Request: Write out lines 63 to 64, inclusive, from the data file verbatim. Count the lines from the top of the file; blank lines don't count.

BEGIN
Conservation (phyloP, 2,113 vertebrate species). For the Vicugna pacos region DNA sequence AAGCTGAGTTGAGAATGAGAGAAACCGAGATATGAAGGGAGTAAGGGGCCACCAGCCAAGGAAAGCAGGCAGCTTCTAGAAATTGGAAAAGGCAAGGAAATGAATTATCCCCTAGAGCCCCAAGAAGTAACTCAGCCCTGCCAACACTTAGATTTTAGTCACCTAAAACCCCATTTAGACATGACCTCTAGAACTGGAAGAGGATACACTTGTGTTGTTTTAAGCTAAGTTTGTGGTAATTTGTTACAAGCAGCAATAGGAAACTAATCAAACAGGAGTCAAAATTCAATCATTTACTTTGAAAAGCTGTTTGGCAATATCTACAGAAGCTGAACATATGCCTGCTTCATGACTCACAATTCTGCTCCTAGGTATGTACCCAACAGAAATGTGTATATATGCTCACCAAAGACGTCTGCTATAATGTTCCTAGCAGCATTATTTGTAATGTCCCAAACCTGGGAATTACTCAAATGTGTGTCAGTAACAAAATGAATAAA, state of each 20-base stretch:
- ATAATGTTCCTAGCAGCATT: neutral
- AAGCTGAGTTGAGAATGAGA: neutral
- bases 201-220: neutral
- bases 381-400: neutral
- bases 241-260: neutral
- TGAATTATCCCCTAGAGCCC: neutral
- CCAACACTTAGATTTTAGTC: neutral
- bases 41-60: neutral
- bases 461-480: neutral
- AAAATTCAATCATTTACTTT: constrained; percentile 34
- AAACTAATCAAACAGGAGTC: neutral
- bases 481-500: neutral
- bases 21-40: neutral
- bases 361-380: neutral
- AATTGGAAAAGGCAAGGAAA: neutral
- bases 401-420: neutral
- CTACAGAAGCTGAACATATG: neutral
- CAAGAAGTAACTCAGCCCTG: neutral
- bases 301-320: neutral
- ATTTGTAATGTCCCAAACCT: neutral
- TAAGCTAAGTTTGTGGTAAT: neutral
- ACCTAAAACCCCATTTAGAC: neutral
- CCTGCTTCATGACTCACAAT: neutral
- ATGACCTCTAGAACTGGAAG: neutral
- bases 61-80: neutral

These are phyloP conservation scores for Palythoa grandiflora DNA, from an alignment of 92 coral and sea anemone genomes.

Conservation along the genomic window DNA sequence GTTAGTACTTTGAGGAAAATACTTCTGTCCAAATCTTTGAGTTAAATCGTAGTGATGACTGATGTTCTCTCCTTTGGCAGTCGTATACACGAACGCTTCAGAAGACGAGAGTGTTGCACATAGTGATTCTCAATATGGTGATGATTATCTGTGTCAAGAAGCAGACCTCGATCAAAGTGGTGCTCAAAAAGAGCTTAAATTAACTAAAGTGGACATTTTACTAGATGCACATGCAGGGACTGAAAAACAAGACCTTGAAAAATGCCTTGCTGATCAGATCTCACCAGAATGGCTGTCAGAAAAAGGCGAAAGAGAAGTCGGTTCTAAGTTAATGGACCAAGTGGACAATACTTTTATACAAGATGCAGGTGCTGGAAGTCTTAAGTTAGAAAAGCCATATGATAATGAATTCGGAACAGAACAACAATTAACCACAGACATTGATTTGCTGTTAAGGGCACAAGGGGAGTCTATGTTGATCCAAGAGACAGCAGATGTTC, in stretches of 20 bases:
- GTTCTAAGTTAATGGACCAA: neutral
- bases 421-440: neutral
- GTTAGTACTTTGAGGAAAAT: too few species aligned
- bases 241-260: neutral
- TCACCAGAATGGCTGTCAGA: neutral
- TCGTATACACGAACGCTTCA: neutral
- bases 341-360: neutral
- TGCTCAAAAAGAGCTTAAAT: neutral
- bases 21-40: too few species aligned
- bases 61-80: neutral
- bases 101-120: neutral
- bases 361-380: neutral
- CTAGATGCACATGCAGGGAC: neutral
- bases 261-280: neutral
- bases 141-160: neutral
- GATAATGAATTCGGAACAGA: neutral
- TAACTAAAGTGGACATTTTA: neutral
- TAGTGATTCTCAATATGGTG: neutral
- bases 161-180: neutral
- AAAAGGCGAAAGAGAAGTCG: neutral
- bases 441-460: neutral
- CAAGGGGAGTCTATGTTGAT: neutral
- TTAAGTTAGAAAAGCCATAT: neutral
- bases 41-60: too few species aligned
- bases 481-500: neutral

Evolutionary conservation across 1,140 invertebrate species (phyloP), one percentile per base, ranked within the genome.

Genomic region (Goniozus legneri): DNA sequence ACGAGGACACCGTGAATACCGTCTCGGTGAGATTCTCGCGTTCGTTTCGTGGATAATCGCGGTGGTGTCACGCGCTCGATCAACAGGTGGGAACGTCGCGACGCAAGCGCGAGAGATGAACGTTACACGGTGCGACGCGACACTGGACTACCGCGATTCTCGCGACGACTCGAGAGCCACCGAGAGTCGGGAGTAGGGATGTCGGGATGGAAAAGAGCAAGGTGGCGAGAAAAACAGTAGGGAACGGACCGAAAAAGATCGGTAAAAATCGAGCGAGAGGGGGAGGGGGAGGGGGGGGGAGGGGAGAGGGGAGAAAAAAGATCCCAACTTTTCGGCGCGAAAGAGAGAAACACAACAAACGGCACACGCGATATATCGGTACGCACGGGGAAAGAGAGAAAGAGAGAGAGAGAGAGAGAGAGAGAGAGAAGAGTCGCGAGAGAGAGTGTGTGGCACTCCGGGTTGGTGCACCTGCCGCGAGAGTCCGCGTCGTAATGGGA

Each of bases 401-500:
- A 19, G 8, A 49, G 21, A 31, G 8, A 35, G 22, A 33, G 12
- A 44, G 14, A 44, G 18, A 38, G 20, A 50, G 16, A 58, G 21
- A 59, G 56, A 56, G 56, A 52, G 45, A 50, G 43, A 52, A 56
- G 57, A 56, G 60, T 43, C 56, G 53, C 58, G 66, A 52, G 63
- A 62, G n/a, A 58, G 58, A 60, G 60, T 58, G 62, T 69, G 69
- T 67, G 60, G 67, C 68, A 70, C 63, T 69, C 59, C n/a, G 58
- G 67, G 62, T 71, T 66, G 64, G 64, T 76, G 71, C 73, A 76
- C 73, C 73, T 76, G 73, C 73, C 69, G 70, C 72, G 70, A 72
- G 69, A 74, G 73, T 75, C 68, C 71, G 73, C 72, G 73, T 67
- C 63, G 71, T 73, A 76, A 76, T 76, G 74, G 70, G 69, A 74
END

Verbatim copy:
- G 67, G 62, T 71, T 66, G 64, G 64, T 76, G 71, C 73, A 76
- C 73, C 73, T 76, G 73, C 73, C 69, G 70, C 72, G 70, A 72